A lucid, elegant, and complete survey of set theory, this volume is drawn from the authors' substantial teaching experience. The first of three parts focuses on axiomatic set theory. The second part explores the consistency of the continuum hypothesis, and the final section examines forcing and independence results.
Part One's focus on axiomatic set theory features nine chapters that examine problems related to size comparisons between infinite sets, basics of class theory, and natural numbers. Additional topics include author Raymond Smullyan's double induction principle, super induction, ordinal numbers, order isomorphism and transfinite recursion, and the axiom of foundation and cardinals. The six chapters of Part Two address Mostowski-Shepherdson mappings, reflection principles, constructible sets and constructibility, and the continuum hypothesis. The text concludes with a seven-chapter exploration of forcing and independence results. This treatment is noteworthy for its clear explanations of highly technical proofs and its discussions of countability, uncountability, and mathematical induction, which are simultaneously charming for experts and understandable to graduate students of mathematics.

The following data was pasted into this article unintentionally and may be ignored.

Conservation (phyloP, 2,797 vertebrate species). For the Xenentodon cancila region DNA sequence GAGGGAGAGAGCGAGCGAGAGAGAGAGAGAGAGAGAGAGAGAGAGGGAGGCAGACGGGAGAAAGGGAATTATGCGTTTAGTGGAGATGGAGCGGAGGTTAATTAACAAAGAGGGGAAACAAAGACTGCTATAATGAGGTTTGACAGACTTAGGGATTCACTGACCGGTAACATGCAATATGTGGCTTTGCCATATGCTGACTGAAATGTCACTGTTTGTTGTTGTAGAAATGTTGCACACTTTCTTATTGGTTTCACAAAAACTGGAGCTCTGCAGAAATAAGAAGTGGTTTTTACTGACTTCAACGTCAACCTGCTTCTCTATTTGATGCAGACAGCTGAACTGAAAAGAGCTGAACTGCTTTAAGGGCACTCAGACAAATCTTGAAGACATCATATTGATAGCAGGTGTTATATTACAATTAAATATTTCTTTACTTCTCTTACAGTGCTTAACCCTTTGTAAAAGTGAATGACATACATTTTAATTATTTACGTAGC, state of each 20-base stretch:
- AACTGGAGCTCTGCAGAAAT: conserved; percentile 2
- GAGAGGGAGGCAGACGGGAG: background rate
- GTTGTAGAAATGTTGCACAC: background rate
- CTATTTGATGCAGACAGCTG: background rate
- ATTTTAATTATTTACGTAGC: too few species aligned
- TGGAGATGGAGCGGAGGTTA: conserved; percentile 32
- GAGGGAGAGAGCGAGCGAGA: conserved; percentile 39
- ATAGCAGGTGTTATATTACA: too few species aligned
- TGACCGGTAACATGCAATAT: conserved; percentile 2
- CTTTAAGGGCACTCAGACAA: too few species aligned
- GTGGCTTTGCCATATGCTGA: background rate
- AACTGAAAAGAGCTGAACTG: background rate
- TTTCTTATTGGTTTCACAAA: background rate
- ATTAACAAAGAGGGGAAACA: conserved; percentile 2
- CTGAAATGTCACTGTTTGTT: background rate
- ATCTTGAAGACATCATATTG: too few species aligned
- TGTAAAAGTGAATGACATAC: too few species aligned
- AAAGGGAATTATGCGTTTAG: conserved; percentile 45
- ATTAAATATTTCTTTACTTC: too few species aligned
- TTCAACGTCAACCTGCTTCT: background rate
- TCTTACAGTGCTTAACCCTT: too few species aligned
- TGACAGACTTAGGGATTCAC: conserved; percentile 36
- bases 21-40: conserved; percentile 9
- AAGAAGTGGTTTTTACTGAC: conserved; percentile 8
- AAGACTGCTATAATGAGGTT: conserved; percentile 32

Revised and corrected reprint of the Oxford University Press, New York, 1996 edition.
Raymond Smullyan (1919–2017), mathematician, logician, magician, creator of extraordinary puzzles, philosopher, pianist, and man of many parts. The first Dover book by Raymond Smullyan was First-Order Logic
(1995). Recent years have brought a number of his magical books of logic and math puzzles: The Lady or the Tiger
(2009); Satan, Cantor and Infinity
(2009); an original, never-before-published collection, King Arthur in Search of His Dog and Other Curious Puzzles
(2010); and Set Theory and the Continuum Problem
(with Melvin Fitting, also reprinted by Dover in 2010). More will be coming in subsequent years.
In the Author's Own Words:
"Recently, someone asked me if I believed in astrology. He seemed somewhat puzzled when I explained that the reason I don't is that I'm a Gemini."
"Some people are always critical of vague statements. I tend rather to be critical of precise statements: they are the only ones which can correctly be labeled 'wrong.'" — Raymond Smullyan